70. August 22nd, 2014 at 12:02 | #70

    @Will Boisvert

    Re your last paragraph. If it’s “sober analysis of costs, logistics and feasibility” that you’re after, then lots of posters and commenters on Clean Technica can do that for you.

    For example, Vogtle nuclear plant should come in with an LCOE of US11c/kwh. New PPAs for wind farms are being signed at US2.5c/kwh. That’s sober.

  71. August 22nd, 2014 at 12:12 | #71

    Thanks for that, John. And looking it up I see that by the end of this year it the average silicon per watt is expected to have fallen to five grams. And it’s predicted that 49 gigawatts of solar PV will be produced this year. That’s enough to produce about three times the electricity the three Chinese reactors brought online this year will. And of course PV production capacity is still expanding.

  72. Will Boisvert
    August 22nd, 2014 at 12:22 | #72

    @John Quiggin 18,

    “If you think current cost estimates are too low, [high?] you should be trying to do something positive about it, for example looking at better pricing structures.”

    I don’t think “pricing structures” can really solve the problem of solar economics, even with storage.

    The basic problem is low capacity factors and chaotic surge-and-slump production, which make it impossible to size intermittent supply to fit demand in an economical way. You have to vastly overbuild solar megawatts to get high grid penetration. But that means that in the brief periods when solar produces, it vastly overproduces and drives down the price of solar electricity, making recovery of costs impossible—solar puts itself out of business before it bankrupts fossil generators. And since solar can’t produce under night or cloud, you have to have other fleets of generators to pick up the slack; not only wind turbines but dispatchable plants for when wind and solar both fail. All of that just adds to the glut while raising real costs. So the hallmark of an intermittents grid is huge overcapacity and ballooning real costs, coupled with low nominal prices that make cost recovery from the market impossible. That’s precisely the dynamic in Germany, for example.

    Can storage rescue the situation? I don’t think so. Solar produces in the daytime when electricity demand is high, so regularly generating a surplus to store, over immediate demand, would require even more overbuild and glut—even higher costs with even lower prices. Will storage facilities that buy the electricity restore the finances of solar? No. Remember, they are storing that electricity to sell at night, when demand falls along with prices. They will be competing in that market with overbuilt wind and dispatchible generators which will sell at very low prices; coal, which will bound the price, can sell at 4-5 cents per kwh. So even if batteries store surplus solar electricity for free in the daytime, the highest buy-sell spread they can expect to see is maybe 5 cents per kwh. Obviously that’s nowhere near enough of a spread to sustain the solar-plus-storage electricity supply chain, which, to judge by Stafford Hills, costs 25-33 cents per kwh LCOE, as we’ve seen above. Pumped hydro would be cheaper but not all that cheaper, and it’s in limited supply.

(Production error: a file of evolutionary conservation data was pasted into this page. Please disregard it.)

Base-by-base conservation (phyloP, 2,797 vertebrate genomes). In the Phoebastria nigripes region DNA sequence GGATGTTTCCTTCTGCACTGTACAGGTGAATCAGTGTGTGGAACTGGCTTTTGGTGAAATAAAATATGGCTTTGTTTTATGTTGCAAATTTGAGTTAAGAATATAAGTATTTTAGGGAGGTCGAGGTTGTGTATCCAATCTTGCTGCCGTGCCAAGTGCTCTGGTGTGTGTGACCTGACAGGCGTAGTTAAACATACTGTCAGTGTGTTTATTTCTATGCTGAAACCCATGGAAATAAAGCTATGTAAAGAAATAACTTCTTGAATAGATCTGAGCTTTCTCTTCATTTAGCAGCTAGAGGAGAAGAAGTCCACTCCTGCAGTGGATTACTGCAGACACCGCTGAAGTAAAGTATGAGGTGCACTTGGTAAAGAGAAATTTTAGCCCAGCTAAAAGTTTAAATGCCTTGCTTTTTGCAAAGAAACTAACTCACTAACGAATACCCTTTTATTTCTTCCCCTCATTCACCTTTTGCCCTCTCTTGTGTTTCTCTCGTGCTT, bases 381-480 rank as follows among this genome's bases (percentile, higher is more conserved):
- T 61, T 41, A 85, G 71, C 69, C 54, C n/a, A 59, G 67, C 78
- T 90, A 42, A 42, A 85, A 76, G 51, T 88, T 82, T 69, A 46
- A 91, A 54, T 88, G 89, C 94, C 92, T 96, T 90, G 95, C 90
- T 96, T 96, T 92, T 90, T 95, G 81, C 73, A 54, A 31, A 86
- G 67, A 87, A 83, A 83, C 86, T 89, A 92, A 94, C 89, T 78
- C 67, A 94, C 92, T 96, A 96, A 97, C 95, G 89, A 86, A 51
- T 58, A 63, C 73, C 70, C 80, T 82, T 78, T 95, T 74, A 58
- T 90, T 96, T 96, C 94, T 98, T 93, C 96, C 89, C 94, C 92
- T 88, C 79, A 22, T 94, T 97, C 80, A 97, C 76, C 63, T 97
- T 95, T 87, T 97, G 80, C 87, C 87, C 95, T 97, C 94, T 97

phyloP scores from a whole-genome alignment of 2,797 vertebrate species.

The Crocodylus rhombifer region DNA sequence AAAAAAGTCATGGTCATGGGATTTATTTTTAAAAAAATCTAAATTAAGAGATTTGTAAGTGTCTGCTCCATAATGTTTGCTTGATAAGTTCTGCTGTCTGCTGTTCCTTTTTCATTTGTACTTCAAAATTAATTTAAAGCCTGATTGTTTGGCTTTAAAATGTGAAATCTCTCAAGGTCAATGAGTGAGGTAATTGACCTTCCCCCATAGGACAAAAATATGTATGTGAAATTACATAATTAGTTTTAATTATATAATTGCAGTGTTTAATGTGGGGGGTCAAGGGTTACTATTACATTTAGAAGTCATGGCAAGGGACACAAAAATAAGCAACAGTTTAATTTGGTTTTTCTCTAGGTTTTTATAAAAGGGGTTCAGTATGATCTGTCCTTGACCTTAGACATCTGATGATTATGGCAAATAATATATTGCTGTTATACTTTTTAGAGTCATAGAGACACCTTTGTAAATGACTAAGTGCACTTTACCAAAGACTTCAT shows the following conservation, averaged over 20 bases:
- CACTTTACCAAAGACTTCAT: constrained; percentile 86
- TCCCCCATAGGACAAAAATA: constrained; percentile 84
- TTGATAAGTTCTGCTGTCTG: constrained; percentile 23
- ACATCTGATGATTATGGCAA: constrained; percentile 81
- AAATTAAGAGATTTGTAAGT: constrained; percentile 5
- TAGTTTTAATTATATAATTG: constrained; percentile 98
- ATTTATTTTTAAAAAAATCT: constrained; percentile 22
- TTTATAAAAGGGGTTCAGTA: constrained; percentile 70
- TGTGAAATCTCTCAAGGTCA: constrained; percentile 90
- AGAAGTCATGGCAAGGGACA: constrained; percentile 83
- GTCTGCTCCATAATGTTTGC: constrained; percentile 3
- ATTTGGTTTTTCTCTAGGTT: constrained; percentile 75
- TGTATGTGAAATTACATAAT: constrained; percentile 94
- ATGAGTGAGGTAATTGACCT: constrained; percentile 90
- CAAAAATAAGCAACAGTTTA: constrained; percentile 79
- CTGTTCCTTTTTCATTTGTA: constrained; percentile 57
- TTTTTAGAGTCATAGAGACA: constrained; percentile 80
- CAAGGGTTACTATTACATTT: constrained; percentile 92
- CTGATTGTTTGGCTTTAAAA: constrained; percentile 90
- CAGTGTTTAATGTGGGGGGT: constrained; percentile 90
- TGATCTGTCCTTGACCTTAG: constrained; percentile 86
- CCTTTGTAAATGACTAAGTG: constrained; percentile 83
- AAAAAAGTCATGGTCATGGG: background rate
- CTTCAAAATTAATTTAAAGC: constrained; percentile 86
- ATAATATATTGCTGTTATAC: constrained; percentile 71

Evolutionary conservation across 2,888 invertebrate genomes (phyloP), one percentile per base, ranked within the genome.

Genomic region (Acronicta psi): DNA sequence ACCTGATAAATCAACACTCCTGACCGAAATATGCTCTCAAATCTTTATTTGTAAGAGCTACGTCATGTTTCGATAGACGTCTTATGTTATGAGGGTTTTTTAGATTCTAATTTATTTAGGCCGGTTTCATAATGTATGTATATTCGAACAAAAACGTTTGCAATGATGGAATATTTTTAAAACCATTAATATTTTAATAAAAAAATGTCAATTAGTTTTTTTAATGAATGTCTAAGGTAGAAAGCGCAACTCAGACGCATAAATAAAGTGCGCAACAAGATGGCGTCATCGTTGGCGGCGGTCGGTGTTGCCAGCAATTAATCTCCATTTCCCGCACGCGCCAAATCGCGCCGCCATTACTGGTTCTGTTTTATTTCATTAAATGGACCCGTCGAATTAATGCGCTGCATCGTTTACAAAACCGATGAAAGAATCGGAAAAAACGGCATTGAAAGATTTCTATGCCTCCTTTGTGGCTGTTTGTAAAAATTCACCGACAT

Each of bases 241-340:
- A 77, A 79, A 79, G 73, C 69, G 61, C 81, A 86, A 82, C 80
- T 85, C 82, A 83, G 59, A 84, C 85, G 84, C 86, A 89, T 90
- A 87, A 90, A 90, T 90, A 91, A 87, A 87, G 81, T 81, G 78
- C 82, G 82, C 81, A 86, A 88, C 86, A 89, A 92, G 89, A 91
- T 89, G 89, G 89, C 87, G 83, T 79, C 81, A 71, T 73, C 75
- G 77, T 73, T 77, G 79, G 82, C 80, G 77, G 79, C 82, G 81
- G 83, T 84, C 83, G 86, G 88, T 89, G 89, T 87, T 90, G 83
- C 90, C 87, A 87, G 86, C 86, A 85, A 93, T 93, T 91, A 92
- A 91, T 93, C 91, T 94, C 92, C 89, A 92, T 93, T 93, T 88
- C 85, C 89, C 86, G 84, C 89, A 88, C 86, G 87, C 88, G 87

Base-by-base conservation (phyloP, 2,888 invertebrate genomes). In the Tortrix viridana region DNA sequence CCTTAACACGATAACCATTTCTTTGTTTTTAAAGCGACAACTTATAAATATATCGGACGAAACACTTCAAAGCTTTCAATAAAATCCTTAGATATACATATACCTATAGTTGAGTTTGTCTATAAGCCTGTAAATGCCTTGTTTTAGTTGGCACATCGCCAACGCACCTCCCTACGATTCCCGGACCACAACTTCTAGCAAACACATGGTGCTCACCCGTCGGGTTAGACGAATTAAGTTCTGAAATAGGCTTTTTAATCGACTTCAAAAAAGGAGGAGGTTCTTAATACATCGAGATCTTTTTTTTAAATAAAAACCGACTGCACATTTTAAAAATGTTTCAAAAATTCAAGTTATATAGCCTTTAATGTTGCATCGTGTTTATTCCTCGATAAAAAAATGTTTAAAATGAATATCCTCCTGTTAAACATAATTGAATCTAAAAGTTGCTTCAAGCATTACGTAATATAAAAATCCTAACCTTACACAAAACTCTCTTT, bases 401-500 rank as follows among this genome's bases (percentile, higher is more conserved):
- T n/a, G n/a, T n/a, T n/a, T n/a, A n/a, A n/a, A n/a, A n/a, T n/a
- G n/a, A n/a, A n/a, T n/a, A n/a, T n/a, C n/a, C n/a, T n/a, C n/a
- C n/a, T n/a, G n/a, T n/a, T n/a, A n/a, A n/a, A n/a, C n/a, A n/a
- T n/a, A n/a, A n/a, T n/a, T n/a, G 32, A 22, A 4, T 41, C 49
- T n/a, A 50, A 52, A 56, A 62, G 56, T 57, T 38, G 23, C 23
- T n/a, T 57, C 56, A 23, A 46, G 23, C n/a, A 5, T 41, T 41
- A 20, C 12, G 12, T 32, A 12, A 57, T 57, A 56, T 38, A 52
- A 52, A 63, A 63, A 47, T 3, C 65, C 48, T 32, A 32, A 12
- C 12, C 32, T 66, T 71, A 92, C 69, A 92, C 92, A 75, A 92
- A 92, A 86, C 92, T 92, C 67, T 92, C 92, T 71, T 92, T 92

The only “pricing structure” I can think of that will allow solar to weather these grotesque market distortions is plain old state subsidy and preferment. That’s okay by me; I’m a social democrat and I’m comfortable with state subsidies. But if we go that route, I think it’s proper to ask which low-carbon technologies need the least subsidy when we scale them to run the whole grid.

    As it happens, nuclear comports very well with storage, especially pumped hydro. It can reliably store a surplus at night when demand and price are low, then sell the stored power into daytime peak demand when prices are high. The stored electricity is still expensive, but cheaper than power from gas peakers. So the reactor can run flat out in baseload, the PH makes a profit buying low at night and selling high in the daytime, and the grid meets peak demand at a lower cost and without building expensive new generating capacity. That’s the way a rational electricity storage system should work. As was mentioned above, many pumped hydro stations are built to complement nuclear plants—and that makes sense.

  73. Will Boisvert
    August 22nd, 2014 at 13:17 | #73

    @ David Jago,